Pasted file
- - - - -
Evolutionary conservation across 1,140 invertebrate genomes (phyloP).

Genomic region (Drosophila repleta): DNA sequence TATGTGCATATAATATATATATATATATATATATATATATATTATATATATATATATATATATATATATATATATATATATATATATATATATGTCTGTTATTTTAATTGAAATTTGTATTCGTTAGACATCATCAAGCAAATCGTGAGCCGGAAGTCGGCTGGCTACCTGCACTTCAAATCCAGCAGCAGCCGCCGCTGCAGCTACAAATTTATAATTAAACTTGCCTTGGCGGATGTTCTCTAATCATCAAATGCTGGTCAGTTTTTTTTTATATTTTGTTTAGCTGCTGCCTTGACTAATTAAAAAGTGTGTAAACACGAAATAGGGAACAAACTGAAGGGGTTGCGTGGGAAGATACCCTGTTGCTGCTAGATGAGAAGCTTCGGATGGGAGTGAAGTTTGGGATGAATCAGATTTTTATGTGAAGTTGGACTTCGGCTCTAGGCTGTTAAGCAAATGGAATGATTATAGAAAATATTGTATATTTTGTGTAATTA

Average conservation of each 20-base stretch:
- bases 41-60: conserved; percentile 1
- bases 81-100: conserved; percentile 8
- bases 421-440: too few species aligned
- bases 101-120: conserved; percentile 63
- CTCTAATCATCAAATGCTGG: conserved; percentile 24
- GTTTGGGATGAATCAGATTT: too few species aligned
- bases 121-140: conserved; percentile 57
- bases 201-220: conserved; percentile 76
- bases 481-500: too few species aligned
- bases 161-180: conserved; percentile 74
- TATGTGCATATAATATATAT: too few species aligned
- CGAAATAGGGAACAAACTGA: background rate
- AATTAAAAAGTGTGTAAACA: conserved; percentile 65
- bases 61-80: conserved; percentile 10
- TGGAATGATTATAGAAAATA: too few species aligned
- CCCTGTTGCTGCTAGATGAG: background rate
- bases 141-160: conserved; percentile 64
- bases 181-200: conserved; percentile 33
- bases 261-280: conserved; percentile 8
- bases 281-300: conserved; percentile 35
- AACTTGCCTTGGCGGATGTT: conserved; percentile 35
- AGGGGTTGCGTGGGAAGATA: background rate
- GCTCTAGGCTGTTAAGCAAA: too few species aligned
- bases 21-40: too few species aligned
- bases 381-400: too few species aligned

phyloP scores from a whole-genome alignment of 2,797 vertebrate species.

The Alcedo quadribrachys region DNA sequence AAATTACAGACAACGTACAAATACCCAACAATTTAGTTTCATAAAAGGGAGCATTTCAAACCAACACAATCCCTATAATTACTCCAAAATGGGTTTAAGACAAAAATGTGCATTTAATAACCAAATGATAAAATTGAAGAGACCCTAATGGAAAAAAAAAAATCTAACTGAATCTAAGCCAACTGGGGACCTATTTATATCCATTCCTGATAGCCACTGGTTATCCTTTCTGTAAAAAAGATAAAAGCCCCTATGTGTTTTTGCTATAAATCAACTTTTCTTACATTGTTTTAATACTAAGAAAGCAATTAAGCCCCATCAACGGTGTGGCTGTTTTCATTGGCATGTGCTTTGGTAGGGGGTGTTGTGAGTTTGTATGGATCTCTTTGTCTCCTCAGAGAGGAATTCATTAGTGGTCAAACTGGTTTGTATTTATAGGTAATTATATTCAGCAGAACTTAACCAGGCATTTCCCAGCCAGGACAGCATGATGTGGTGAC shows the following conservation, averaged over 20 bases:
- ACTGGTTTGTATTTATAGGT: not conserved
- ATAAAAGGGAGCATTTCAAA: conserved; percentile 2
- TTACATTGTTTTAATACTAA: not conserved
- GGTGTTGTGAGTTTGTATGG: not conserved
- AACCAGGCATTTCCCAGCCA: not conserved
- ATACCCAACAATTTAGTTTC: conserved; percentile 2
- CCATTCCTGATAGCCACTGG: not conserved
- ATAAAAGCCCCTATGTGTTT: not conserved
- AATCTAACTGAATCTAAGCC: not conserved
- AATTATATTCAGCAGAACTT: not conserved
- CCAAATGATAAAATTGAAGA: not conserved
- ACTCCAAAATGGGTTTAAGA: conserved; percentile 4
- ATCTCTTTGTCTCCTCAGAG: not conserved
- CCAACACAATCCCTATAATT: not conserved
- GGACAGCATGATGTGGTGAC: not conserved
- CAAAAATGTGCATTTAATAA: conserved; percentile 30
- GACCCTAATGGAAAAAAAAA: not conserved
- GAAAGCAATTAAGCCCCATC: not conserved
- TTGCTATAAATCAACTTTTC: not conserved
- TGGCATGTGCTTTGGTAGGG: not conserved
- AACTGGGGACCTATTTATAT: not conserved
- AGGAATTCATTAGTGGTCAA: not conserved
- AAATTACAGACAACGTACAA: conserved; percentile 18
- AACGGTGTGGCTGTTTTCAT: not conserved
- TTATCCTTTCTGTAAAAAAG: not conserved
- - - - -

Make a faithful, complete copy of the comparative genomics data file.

Evolutionary conservation across 1,140 invertebrate genomes (phyloP).

Genomic region (Drosophila repleta): DNA sequence TATGTGCATATAATATATATATATATATATATATATATATATTATATATATATATATATATATATATATATATATATATATATATATATATATGTCTGTTATTTTAATTGAAATTTGTATTCGTTAGACATCATCAAGCAAATCGTGAGCCGGAAGTCGGCTGGCTACCTGCACTTCAAATCCAGCAGCAGCCGCCGCTGCAGCTACAAATTTATAATTAAACTTGCCTTGGCGGATGTTCTCTAATCATCAAATGCTGGTCAGTTTTTTTTTATATTTTGTTTAGCTGCTGCCTTGACTAATTAAAAAGTGTGTAAACACGAAATAGGGAACAAACTGAAGGGGTTGCGTGGGAAGATACCCTGTTGCTGCTAGATGAGAAGCTTCGGATGGGAGTGAAGTTTGGGATGAATCAGATTTTTATGTGAAGTTGGACTTCGGCTCTAGGCTGTTAAGCAAATGGAATGATTATAGAAAATATTGTATATTTTGTGTAATTA

Average conservation of each 20-base stretch:
- bases 41-60: conserved; percentile 1
- bases 81-100: conserved; percentile 8
- bases 421-440: too few species aligned
- bases 101-120: conserved; percentile 63
- CTCTAATCATCAAATGCTGG: conserved; percentile 24
- GTTTGGGATGAATCAGATTT: too few species aligned
- bases 121-140: conserved; percentile 57
- bases 201-220: conserved; percentile 76
- bases 481-500: too few species aligned
- bases 161-180: conserved; percentile 74
- TATGTGCATATAATATATAT: too few species aligned
- CGAAATAGGGAACAAACTGA: background rate
- AATTAAAAAGTGTGTAAACA: conserved; percentile 65
- bases 61-80: conserved; percentile 10
- TGGAATGATTATAGAAAATA: too few species aligned
- CCCTGTTGCTGCTAGATGAG: background rate
- bases 141-160: conserved; percentile 64
- bases 181-200: conserved; percentile 33
- bases 261-280: conserved; percentile 8
- bases 281-300: conserved; percentile 35
- AACTTGCCTTGGCGGATGTT: conserved; percentile 35
- AGGGGTTGCGTGGGAAGATA: background rate
- GCTCTAGGCTGTTAAGCAAA: too few species aligned
- bases 21-40: too few species aligned
- bases 381-400: too few species aligned

phyloP scores from a whole-genome alignment of 2,797 vertebrate species.

The Alcedo quadribrachys region DNA sequence AAATTACAGACAACGTACAAATACCCAACAATTTAGTTTCATAAAAGGGAGCATTTCAAACCAACACAATCCCTATAATTACTCCAAAATGGGTTTAAGACAAAAATGTGCATTTAATAACCAAATGATAAAATTGAAGAGACCCTAATGGAAAAAAAAAAATCTAACTGAATCTAAGCCAACTGGGGACCTATTTATATCCATTCCTGATAGCCACTGGTTATCCTTTCTGTAAAAAAGATAAAAGCCCCTATGTGTTTTTGCTATAAATCAACTTTTCTTACATTGTTTTAATACTAAGAAAGCAATTAAGCCCCATCAACGGTGTGGCTGTTTTCATTGGCATGTGCTTTGGTAGGGGGTGTTGTGAGTTTGTATGGATCTCTTTGTCTCCTCAGAGAGGAATTCATTAGTGGTCAAACTGGTTTGTATTTATAGGTAATTATATTCAGCAGAACTTAACCAGGCATTTCCCAGCCAGGACAGCATGATGTGGTGAC shows the following conservation, averaged over 20 bases:
- ACTGGTTTGTATTTATAGGT: not conserved
- ATAAAAGGGAGCATTTCAAA: conserved; percentile 2
- TTACATTGTTTTAATACTAA: not conserved
- GGTGTTGTGAGTTTGTATGG: not conserved
- AACCAGGCATTTCCCAGCCA: not conserved
- ATACCCAACAATTTAGTTTC: conserved; percentile 2
- CCATTCCTGATAGCCACTGG: not conserved
- ATAAAAGCCCCTATGTGTTT: not conserved
- AATCTAACTGAATCTAAGCC: not conserved
- AATTATATTCAGCAGAACTT: not conserved
- CCAAATGATAAAATTGAAGA: not conserved
- ACTCCAAAATGGGTTTAAGA: conserved; percentile 4
- ATCTCTTTGTCTCCTCAGAG: not conserved
- CCAACACAATCCCTATAATT: not conserved
- GGACAGCATGATGTGGTGAC: not conserved
- CAAAAATGTGCATTTAATAA: conserved; percentile 30
- GACCCTAATGGAAAAAAAAA: not conserved
- GAAAGCAATTAAGCCCCATC: not conserved
- TTGCTATAAATCAACTTTTC: not conserved
- TGGCATGTGCTTTGGTAGGG: not conserved
- AACTGGGGACCTATTTATAT: not conserved
- AGGAATTCATTAGTGGTCAA: not conserved
- AAATTACAGACAACGTACAA: conserved; percentile 18
- AACGGTGTGGCTGTTTTCAT: not conserved
- TTATCCTTTCTGTAAAAAAG: not conserved